Secret #2: Picture book coming!

It’s August. How did that happen?! It’s not only August, it’s the very end of August. As in almost September. I can hardly believe how quickly the summer has flown by, in a way that only summers can. Life here has been full of travel, visits with family, adventures by the sea, weekly trips to our CSA farm, digging around in our own small garden, work, deadlines, my son’s second birthday (holy cow, I have a two-year-old), reading (of course), and…writing.

This summer I haven’t just been writing in my journal. In fact, my journal has been about as neglected as this blog. I have been writing a story that you all can read next year when it comes out as a picture book!

I am very excited to announce that I am the author of a forthcoming children’s book from Getty Publications, due out November 2015. Excited is an understatement. This is a long-held dream come true, and I feel just plain lucky. Does luck ever feel plain actually? I feel extraordinary and giddy in my luck!

The picture book, with the working title Therese Makes a Tapestry, tells the story of a young girl whose family works at the Gobelins Manufactory during the era of Louis XIV. It is being published on the occasion of a major exhibition of French royal tapestries at the Getty.

Through the wonders of Skype, I have been able to meet the team of incredible individuals that I’m collaborating with, including my amazing editor and the fabulous illustrator. I truly couldn’t be happier with the process so far. Again, I thank my lucky stars.

So that’s the secret I meant to share much earlier this summer. Thanks for sticking with me as I come and go! Stay tuned for more book updates in the future.

Photo of books about French tapestry and textiles piled on a table

A sampling of the books that have adorned my coffee table and desk of late.

 

Grave Mercy by Robin LaFevers

Cover of Grave Mercy by Robin LaFeversLaFevers, Robin. Grave Mercy. His Fair Assassin. Book 1. New York: Houghton Mifflin Harcourt, 2012.

Plot: After Ismae Rienne’s childhood in the household of an abusive, turnip-growing father culminates in his sale of her to an equally abusive husband, she gladly takes an offer of refuge at a convent dedicated to St. Mortain, the god of Death. There she learns that her true father is St. Mortain, Himself, indicated by a nasty scar on her back brewed by the poison her mother took to try and expel Ismae from her womb. Ismae embraces her new role at the convent where she joins Death’s handmaidens in dedicating her life to the god and His desired assassinations. After completing her training in weaponry, poisons, history, politics, womanly arts, and her first two assignments, Ismae unwillingly enters into her next assignment posing as the mistress of Gavriel Duval in the court of Brittany’s young duchess, Anne. Her abilities to spy on Duval and identify any treachery on his part are thwarted by her growing affection for the man. With France and other parties threatening Brittany’s independence and future, time is running short for Ismae to collect herself and carry out her assignment. But as she begins to question her obligations to the convent, she wonders whether she has landed on the right side of good and evil.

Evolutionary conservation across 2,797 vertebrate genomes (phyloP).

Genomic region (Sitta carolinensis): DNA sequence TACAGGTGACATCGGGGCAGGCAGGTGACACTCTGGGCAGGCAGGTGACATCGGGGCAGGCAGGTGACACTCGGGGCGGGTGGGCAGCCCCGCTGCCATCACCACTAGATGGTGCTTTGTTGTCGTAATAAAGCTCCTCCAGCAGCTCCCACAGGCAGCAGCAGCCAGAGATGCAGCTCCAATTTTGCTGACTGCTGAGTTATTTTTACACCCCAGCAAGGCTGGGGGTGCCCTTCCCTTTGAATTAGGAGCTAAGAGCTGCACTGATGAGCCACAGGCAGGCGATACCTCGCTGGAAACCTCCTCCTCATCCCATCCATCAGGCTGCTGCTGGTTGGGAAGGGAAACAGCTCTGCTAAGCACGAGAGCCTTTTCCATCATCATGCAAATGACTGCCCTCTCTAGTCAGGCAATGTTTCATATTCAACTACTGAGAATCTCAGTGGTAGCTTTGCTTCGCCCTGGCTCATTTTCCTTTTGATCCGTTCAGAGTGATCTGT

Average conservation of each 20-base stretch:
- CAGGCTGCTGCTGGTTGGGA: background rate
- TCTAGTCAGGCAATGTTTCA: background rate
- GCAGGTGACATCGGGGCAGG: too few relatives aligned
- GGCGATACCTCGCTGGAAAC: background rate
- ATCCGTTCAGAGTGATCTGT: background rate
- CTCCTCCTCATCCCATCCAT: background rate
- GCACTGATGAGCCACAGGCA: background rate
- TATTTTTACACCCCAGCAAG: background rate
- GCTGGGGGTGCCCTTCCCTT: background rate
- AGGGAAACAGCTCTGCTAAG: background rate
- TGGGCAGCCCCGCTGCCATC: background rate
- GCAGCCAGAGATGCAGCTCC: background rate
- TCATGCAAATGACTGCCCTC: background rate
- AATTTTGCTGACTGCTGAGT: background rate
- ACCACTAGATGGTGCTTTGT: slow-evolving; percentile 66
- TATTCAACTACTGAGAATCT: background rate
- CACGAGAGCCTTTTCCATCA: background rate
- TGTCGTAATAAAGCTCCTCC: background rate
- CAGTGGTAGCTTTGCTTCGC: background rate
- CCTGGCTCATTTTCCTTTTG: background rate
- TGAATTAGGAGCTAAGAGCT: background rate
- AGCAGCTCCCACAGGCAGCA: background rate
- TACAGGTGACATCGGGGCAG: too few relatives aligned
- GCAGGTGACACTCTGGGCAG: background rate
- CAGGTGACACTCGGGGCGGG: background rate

Setting: 15th-century Brittany

Point of View: 1st person (Ismae)

Theme: Death, religion, romance, political intrigue, historical fiction, Brittany, France, mystery, murder, gender expectations

Literary Quality: LaFevers’ first entry in a planned trilogy grabs readers from the start and does not release them until the very last page. The blend of history, politics, mystery, fantasy, and romance along with well-paced chapters are sure to engage a wide variety of readers. Grave Mercy explores questions surrounding death, religion, gender expectations, love, and duty thoughtfully and with dark humor, but does not answer them completely (unsurprising given the additional novels to follow). LaFevers’ dynamic characters are most human in their combination of endearing and infuriating traits and moments. Ismae’s evolution and concerns over her self-identity nicely parallel the fears and transitions surrounding the fate of the young duchess and Brittany’s independence without being overdrawn. At the same time, readers will find it difficult to feel settled in this startling and provocative suggestion that in a strictly gendered world, women find power and agency in life through death.